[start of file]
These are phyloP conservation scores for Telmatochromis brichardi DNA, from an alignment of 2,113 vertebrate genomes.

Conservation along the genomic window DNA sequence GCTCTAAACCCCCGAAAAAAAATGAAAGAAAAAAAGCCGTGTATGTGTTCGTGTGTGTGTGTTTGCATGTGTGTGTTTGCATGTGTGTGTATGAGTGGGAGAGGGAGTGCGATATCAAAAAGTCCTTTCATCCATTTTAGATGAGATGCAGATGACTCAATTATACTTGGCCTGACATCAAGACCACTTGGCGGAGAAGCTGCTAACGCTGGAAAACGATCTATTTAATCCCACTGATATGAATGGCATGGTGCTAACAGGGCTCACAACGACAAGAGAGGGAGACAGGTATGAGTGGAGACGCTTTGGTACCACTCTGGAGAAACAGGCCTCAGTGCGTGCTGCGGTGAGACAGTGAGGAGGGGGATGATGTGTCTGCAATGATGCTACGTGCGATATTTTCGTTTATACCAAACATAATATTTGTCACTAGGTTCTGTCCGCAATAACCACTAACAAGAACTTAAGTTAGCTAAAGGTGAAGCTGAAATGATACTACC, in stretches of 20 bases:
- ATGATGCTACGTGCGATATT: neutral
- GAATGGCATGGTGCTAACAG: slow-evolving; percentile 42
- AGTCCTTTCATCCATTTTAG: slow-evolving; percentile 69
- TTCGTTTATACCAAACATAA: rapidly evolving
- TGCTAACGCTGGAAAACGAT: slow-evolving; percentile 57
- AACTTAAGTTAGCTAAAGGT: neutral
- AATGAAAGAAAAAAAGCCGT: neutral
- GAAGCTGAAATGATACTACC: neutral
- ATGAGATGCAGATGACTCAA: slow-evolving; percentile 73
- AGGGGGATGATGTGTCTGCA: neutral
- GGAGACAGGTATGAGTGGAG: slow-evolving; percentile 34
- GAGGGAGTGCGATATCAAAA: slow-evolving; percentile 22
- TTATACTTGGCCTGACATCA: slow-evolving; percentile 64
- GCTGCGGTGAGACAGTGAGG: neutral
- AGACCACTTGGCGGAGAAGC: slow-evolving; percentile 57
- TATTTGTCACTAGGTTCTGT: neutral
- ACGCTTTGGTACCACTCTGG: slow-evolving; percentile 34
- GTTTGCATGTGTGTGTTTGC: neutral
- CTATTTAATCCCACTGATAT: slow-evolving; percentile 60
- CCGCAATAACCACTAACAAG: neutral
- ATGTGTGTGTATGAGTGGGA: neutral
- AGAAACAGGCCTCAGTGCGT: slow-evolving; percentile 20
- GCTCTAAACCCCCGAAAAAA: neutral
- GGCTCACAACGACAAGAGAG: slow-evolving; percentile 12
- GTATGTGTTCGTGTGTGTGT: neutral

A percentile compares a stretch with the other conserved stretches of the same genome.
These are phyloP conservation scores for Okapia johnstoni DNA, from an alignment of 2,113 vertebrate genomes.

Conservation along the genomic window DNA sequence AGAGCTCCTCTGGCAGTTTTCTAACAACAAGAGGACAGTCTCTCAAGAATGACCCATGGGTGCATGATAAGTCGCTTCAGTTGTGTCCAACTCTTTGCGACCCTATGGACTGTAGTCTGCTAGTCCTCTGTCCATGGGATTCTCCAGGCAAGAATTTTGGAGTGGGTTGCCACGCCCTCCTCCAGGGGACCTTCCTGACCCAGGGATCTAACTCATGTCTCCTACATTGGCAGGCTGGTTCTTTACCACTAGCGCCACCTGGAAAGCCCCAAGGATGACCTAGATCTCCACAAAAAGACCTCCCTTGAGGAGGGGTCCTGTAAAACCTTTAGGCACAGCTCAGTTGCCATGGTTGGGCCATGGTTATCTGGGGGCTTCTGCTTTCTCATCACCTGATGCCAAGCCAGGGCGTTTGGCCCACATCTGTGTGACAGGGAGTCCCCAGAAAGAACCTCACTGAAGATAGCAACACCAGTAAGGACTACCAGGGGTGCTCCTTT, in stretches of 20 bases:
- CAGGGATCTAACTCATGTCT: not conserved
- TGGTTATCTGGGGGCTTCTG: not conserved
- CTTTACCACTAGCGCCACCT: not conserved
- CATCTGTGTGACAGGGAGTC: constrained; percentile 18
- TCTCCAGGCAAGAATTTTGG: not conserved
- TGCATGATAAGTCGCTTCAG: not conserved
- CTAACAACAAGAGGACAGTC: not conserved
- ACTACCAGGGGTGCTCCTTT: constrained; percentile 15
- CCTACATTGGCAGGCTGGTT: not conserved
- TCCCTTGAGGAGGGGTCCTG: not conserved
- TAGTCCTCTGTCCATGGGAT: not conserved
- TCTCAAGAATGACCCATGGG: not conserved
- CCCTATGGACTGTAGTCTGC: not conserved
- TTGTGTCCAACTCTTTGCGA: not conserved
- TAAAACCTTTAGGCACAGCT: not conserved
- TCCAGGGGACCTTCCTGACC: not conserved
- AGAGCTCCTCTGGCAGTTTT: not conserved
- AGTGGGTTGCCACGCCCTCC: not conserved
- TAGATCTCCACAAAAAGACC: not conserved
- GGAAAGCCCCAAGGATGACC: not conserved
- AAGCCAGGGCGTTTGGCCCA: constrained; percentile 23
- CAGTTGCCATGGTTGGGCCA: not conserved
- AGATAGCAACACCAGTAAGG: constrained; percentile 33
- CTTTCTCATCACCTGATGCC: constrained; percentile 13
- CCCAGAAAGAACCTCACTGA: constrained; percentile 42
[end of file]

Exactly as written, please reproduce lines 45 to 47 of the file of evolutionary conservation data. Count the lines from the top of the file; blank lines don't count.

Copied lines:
- TAAAACCTTTAGGCACAGCT: not conserved
- TCCAGGGGACCTTCCTGACC: not conserved
- AGAGCTCCTCTGGCAGTTTT: not conserved